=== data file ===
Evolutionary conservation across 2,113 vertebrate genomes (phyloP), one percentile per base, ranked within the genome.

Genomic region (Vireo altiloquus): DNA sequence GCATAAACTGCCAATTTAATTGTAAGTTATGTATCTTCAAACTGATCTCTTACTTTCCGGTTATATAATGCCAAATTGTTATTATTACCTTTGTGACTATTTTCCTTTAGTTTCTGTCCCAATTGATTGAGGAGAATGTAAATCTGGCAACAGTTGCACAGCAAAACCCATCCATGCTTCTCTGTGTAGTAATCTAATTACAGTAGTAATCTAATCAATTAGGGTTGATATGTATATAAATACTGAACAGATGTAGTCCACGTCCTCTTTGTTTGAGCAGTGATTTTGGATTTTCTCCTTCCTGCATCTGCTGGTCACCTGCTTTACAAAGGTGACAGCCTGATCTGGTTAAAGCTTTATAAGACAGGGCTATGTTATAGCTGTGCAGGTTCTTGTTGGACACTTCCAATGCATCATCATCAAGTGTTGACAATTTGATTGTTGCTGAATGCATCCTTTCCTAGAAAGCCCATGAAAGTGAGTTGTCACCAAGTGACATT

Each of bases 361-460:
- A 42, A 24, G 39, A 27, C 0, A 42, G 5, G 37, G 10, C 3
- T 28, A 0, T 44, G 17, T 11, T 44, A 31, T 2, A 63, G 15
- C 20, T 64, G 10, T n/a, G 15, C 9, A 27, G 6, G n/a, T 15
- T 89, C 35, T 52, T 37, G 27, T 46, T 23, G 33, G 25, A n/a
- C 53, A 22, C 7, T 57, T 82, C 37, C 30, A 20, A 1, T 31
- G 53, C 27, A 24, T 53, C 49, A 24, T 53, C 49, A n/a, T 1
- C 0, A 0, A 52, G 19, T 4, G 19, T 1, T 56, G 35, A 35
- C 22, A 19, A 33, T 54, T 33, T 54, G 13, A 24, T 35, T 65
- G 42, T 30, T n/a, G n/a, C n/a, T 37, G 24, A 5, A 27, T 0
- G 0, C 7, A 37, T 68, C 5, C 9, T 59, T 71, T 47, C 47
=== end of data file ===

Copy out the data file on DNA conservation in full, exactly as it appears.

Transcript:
Evolutionary conservation across 2,113 vertebrate genomes (phyloP), one percentile per base, ranked within the genome.

Genomic region (Vireo altiloquus): DNA sequence GCATAAACTGCCAATTTAATTGTAAGTTATGTATCTTCAAACTGATCTCTTACTTTCCGGTTATATAATGCCAAATTGTTATTATTACCTTTGTGACTATTTTCCTTTAGTTTCTGTCCCAATTGATTGAGGAGAATGTAAATCTGGCAACAGTTGCACAGCAAAACCCATCCATGCTTCTCTGTGTAGTAATCTAATTACAGTAGTAATCTAATCAATTAGGGTTGATATGTATATAAATACTGAACAGATGTAGTCCACGTCCTCTTTGTTTGAGCAGTGATTTTGGATTTTCTCCTTCCTGCATCTGCTGGTCACCTGCTTTACAAAGGTGACAGCCTGATCTGGTTAAAGCTTTATAAGACAGGGCTATGTTATAGCTGTGCAGGTTCTTGTTGGACACTTCCAATGCATCATCATCAAGTGTTGACAATTTGATTGTTGCTGAATGCATCCTTTCCTAGAAAGCCCATGAAAGTGAGTTGTCACCAAGTGACATT

Each of bases 361-460:
- A 42, A 24, G 39, A 27, C 0, A 42, G 5, G 37, G 10, C 3
- T 28, A 0, T 44, G 17, T 11, T 44, A 31, T 2, A 63, G 15
- C 20, T 64, G 10, T n/a, G 15, C 9, A 27, G 6, G n/a, T 15
- T 89, C 35, T 52, T 37, G 27, T 46, T 23, G 33, G 25, A n/a
- C 53, A 22, C 7, T 57, T 82, C 37, C 30, A 20, A 1, T 31
- G 53, C 27, A 24, T 53, C 49, A 24, T 53, C 49, A n/a, T 1
- C 0, A 0, A 52, G 19, T 4, G 19, T 1, T 56, G 35, A 35
- C 22, A 19, A 33, T 54, T 33, T 54, G 13, A 24, T 35, T 65
- G 42, T 30, T n/a, G n/a, C n/a, T 37, G 24, A 5, A 27, T 0
- G 0, C 7, A 37, T 68, C 5, C 9, T 59, T 71, T 47, C 47